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INFLUENCE OF ATMOSPHERIC PRESSURE ON THE PREVALENCE OF PNEUMONIA.Read in the Section on Practice of Medicine, at the Forty-fifth Annual Meeting of the American Medical Association, held in San Francisco, June 5-8, 1894.

C. MAX RICHTER, M.D.
JAMA. 1894;XXIII(5):188-192. doi:10.1001/jama.1894.02421100016002e.
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More than ever, physicians try to discover the cause of disease. Great discoveries have been made and for a number of diseases certain bacilli have been found to be the specific agents. More than ten years ago it was believed that such a bacillus had been discovered as the direct cause of pneumonia, and many consider pneumonia to-day an infective disease caused by a diplococcus. Still it is a relatively rare occurrence that this bacillus pneumoniæ is found in pneumonia, and the riddle of the nature of this disease is by no means solved.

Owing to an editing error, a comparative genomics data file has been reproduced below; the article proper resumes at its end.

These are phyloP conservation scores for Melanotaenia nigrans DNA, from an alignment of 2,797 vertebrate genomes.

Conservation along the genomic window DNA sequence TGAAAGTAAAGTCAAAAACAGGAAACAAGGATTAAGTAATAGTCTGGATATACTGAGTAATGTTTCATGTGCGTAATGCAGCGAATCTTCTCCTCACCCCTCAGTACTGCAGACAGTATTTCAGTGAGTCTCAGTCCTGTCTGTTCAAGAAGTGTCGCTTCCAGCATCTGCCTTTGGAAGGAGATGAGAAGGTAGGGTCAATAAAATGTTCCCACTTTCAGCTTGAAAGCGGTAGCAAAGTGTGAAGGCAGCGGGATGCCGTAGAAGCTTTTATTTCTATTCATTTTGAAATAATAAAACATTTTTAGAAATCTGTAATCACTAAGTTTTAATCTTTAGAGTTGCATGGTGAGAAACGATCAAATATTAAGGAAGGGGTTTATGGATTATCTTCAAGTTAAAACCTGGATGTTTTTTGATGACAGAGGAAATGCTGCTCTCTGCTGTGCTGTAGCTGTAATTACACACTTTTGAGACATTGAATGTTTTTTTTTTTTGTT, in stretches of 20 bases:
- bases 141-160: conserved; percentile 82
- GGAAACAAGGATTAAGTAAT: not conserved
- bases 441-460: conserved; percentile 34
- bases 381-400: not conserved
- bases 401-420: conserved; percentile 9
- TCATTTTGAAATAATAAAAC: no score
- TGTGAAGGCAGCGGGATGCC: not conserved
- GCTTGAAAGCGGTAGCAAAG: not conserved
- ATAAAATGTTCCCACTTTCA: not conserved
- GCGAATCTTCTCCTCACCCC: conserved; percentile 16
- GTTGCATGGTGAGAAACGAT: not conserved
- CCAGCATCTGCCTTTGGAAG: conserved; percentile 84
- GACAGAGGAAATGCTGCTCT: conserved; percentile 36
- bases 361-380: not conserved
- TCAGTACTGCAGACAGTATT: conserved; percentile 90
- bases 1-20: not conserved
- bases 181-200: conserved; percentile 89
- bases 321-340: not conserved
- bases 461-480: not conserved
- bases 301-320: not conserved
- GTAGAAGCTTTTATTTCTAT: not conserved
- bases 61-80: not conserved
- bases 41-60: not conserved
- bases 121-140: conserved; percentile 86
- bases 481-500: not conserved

If I am ready now to bring indirect proofs of the nature of pneumonia before you, without referring to bacillar origin, I am induced to do so from the extraordinary exactness of such proofs. We understand that under the heading of pneumonia a number of different forms of this disease are included and we have reason

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